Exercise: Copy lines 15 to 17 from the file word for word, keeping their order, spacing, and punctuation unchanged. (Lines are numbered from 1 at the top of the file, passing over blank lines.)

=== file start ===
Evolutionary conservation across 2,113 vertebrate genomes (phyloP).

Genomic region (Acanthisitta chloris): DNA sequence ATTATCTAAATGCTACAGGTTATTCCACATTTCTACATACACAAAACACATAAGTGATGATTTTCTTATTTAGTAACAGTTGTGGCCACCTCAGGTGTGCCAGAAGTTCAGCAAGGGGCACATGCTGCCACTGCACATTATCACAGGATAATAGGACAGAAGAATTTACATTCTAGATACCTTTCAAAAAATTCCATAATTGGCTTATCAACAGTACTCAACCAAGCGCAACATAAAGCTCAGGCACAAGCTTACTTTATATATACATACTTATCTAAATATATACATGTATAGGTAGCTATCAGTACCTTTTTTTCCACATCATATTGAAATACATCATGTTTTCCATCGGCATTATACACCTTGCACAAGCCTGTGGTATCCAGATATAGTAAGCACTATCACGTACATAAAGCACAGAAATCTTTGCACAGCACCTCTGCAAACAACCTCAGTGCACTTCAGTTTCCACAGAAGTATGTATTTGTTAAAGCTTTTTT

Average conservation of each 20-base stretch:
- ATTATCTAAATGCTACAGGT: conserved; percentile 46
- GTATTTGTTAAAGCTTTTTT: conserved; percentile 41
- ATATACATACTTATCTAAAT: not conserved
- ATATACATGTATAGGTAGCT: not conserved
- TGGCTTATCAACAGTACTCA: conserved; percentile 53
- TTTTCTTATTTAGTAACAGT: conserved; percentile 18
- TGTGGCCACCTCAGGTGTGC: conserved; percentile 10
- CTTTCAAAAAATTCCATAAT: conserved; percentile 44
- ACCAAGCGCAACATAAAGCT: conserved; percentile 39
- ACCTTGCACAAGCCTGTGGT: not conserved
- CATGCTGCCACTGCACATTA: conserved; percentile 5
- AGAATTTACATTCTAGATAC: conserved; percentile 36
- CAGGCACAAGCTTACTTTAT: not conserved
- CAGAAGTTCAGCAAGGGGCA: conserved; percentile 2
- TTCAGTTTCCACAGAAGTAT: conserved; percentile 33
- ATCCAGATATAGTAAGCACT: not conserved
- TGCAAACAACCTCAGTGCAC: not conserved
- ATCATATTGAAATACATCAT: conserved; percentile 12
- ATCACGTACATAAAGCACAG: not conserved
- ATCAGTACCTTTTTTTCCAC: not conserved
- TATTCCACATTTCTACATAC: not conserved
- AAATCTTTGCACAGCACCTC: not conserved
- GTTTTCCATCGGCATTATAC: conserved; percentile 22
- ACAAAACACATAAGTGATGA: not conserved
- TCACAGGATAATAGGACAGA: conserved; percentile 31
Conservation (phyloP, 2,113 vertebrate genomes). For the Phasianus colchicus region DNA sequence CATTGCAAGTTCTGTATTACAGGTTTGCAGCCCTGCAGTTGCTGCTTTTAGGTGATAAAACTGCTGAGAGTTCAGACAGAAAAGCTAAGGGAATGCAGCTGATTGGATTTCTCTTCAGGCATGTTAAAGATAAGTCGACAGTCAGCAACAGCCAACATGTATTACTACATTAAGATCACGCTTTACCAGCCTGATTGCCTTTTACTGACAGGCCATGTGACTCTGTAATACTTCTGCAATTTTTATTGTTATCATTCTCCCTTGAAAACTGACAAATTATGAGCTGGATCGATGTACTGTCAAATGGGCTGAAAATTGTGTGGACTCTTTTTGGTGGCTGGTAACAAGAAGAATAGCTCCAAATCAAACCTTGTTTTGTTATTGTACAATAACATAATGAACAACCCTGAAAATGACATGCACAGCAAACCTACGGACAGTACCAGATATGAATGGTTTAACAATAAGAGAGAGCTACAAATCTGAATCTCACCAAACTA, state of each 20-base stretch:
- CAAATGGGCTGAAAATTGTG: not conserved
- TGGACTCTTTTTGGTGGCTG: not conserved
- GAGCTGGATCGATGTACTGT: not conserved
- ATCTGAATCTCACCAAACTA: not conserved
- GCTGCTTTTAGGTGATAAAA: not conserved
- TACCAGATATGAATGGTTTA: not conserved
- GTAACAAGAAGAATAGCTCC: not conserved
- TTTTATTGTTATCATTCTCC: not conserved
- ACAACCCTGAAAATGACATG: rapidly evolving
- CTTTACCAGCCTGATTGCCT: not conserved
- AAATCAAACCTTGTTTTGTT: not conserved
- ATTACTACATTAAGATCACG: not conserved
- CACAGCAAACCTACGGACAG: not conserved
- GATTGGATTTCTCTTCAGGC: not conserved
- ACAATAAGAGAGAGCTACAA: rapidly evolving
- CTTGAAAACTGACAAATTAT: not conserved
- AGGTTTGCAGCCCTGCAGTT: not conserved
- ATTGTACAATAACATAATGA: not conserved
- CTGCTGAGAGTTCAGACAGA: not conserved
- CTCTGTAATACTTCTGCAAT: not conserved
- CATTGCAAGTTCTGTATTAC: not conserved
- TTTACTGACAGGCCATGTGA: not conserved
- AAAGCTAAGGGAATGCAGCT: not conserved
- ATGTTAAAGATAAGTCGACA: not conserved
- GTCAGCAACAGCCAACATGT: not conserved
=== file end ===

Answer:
- AGAATTTACATTCTAGATAC: conserved; percentile 36
- CAGGCACAAGCTTACTTTAT: not conserved
- CAGAAGTTCAGCAAGGGGCA: conserved; percentile 2